NDIS Driving Assessment

The National Disability Insurance Scheme (NDIS) is a federal government initiative that was first introduced in 2013. It began rolling out in 2016 nationwide and intends to assist people with disabilities and lifelong medical conditions (up to the age of 65 years) to access funding and supports. The NDIS purposes to be centred around its participants, where they are given full choice and control about the services and supports that they wish to collaborate with. The NDIS has the central goal to enhance the independence and overall quality of life of its participants. To become a participant of the NDIS, the person must meet eligibility criteria and demonstrate that their disability has a considerable impact on their functioning in their everyday lives. Once this has been established, the NDIS will make decisions regarding the amount and type of funding the participant will be allotted, depending on the person’s needs, current supports and their personal goals.

One of the ways that the NDIS can boost a person’s independence is to help them fulfil their goals of learning to drive or returning to driving following a newly diagnosed medical condition or disability. This can include funding for driving lessons, getting a disability driving assessment (called Occupational Therapy driving assessments), or the purchase of vehicle modifications. The NDIS funding category that these types of services and supports fall under is either ‘Capacity building’ or ‘Capital supports’.

The activity and ability to drive is a crucial task for many people. Driving grants people the freedom and independence to be able to accomplish the daily tasks they value and partake in their community in personal, professional or vocational ways. In New South Wales, when a person’s disability or medical condition possibly changes their ability to drive safely, this condition must be acknowledged to the Roads and Maritime Services (RMS). Ideally, the person should declare this medical condition when they apply for a learner licence, or once they receive a diagnosis if they are an existing licence holder.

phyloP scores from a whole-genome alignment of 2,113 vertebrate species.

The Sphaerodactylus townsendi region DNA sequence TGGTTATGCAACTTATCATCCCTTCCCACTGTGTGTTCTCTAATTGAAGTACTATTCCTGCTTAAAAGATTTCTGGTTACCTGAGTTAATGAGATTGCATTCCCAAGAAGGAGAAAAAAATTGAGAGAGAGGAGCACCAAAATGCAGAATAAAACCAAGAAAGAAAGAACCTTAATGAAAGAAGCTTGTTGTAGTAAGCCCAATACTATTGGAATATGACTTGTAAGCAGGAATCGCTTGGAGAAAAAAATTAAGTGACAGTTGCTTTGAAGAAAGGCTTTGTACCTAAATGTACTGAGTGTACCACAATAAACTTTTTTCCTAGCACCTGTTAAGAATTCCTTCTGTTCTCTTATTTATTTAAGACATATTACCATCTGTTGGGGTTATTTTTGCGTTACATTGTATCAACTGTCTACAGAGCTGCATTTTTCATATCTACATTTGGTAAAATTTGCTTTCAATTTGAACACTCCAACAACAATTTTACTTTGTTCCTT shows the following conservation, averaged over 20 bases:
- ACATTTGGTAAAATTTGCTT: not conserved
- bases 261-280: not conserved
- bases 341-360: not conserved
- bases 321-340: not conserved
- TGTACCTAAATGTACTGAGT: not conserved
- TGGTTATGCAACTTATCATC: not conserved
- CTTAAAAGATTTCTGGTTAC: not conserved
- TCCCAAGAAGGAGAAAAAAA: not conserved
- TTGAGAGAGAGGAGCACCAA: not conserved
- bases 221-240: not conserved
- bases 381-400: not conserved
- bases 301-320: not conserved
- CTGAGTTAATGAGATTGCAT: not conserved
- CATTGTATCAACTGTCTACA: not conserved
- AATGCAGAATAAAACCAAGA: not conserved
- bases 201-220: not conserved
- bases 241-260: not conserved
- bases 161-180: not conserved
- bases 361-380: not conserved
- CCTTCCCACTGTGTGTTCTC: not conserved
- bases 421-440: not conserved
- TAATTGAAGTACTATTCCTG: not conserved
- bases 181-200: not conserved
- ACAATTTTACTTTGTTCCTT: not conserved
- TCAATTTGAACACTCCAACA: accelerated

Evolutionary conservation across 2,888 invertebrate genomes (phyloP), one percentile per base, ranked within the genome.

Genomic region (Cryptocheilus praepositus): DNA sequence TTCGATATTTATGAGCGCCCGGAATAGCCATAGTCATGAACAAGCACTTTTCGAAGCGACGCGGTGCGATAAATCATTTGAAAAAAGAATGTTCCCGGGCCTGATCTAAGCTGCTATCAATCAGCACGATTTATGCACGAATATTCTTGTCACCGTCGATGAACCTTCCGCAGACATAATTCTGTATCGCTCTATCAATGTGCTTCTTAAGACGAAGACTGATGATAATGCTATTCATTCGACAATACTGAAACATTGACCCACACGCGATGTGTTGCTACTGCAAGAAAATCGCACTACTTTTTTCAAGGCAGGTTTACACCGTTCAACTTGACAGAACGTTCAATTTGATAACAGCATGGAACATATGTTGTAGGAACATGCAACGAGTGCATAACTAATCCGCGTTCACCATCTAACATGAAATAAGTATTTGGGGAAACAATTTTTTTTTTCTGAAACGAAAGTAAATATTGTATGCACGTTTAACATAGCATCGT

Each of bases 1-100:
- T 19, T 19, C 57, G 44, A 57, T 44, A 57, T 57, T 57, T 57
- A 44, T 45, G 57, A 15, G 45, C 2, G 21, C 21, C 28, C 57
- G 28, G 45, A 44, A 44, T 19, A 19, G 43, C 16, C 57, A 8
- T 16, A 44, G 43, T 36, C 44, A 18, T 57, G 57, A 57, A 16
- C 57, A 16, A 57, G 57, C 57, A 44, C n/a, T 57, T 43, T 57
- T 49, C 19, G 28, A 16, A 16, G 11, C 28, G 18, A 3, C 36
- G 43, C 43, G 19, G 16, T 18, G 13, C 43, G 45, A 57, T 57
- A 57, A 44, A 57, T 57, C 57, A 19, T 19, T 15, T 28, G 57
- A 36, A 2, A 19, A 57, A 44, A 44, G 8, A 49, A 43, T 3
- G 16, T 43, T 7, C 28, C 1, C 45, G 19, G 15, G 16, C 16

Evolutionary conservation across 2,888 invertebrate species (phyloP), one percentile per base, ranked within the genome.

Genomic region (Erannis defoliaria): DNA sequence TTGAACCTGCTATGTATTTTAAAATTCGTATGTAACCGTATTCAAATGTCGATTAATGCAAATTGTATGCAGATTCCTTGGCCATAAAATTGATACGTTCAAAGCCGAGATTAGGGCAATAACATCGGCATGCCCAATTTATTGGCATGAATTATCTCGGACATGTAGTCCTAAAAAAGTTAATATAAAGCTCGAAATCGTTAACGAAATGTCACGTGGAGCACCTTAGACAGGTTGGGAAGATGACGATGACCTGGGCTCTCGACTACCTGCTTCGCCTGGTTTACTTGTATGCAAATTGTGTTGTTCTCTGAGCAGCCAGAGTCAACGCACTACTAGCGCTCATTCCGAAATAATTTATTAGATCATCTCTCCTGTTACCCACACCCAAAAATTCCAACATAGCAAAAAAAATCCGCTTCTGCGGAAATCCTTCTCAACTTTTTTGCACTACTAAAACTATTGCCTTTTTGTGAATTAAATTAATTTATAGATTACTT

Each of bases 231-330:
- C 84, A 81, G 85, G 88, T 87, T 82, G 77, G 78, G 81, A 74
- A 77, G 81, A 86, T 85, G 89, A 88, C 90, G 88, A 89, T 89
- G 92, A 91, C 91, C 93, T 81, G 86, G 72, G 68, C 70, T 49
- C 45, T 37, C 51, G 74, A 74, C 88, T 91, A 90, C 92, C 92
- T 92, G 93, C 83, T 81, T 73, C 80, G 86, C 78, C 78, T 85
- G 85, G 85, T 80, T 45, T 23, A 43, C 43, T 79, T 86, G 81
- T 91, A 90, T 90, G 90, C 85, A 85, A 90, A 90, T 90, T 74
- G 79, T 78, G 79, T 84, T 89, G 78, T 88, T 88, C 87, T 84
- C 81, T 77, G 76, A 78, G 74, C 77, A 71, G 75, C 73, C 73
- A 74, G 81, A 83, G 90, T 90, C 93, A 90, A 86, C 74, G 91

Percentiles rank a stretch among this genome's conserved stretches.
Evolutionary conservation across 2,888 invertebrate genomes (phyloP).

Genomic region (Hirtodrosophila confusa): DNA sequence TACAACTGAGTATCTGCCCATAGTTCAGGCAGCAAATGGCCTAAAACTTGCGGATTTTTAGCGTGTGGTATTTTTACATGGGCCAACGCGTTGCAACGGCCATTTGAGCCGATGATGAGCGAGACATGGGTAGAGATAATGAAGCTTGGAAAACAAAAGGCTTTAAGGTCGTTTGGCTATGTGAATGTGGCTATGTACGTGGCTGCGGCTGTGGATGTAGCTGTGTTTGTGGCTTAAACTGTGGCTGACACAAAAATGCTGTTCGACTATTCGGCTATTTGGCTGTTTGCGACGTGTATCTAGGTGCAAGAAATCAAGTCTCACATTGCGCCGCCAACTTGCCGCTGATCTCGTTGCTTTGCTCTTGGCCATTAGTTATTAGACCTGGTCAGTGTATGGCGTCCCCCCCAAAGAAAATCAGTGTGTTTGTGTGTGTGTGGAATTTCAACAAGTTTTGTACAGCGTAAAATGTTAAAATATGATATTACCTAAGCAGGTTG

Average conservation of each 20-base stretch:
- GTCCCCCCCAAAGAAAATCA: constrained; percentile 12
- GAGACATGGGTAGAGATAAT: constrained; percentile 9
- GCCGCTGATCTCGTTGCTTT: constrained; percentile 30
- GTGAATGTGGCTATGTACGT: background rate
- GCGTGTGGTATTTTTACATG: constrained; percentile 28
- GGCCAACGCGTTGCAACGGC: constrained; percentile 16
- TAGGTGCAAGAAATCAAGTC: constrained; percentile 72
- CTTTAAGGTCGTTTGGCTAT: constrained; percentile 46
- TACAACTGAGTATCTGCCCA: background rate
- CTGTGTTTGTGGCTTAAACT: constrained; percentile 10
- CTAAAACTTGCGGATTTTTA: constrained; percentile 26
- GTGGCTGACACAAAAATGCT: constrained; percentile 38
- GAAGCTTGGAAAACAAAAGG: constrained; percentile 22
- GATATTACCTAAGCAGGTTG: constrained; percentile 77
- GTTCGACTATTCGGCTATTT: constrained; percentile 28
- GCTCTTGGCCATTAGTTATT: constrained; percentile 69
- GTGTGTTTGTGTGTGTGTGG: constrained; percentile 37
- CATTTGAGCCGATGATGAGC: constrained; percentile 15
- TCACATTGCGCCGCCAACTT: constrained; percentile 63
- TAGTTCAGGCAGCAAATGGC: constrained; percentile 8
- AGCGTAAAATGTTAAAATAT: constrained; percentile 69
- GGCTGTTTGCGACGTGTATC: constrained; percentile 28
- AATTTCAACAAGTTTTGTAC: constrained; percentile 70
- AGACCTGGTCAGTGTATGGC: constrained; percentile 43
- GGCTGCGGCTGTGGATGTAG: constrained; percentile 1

The decision about the potential effects of a person’s disability or medical condition on their driving capacity is made primarily by the person’s treating doctor (GP or specialist), in close conjunction with the driver and their family. Often, the doctor will endorse the person to undertake an Occupational Therapy (OT) driving assessment to comprehensively ascertain how the person’s disability is currently impacting on their driving, as well as how to best help the person drive according to legal standards. For new learner drivers, the driving assessment’s chief objective is for the OT to recommend how many driving lessons the person will likely need to achieve their provisional licence. The NDIS will then decide how much funding it will allocate for driving lessons.
For NDIS participants who are already driving and develop a new medical condition or a deterioration in their medical status, NDIS resources may be used to pay for an OT driving assessment, vehicle modifications and/or necessary driving lessons to aid them to return to driving as quickly and as safely as possible.

Modified Driving Solutions is proud to be a registered NDIS driving assessment provider. We have been a provider for the NDIS since 2016 and have worked with individuals with varying medical conditions and physical and mental disabilities, assisting them to achieve their goal of obtaining a driver’s licence or to get back to driving. We work alongside experienced Rehabilitation Driving Instructors to create evidence-based rehabilitation plans for people with all levels of driving experience. The OT driving assessment involves two parts and is conducted in the person’s home and local area:

  • 1. The off-road assessment is where the OT looks at the person’s physical, visual and cognitive acuity and functioning. This is to ascertain if there are any notable issues in any of the three key areas required for driving. For instance, if a person has a physical disability hindering on their driving, the OT will identify the appropriate modifications for the on-road portion of the assessment.
  • 2. The on-road assessment is where the individual drives around their local area for 1 hour, using the driving instructor’s dual-controlled vehicle. The OT examines how the person’s medical diagnosis or disability is impacting their driving performance. Depending on the person’s existing level of driving experience, the OT will establish a lesson plan for driving lessons for the person (for learner drivers or drivers learning to drive with a new vehicle modification), prescribe suitable modifications for the person, and/or recommend another OT driving re-assessment once the person has progressed with their driving lessons. The OT will discuss in detail the outcome and recommendations coming from the assessment, and copies of the OT report will be given to the participant, their referring doctor and the RMS.

It is worth noting that while Modified Driving Solutions makes recommendations about the person’s need for driving lessons and/or vehicle modifications following the OT disability driving assessment, it is ultimately the decision of the NDIS to determine how much funding the person will be given. If you are an NDIS participant, caseworker or NDIS support coordinator, please contact us to find out more information about the NDIS OT driving assessment.

NDIS driving assessment

NDIS driving assessment

NDIS driving

Driving is an important activity for many people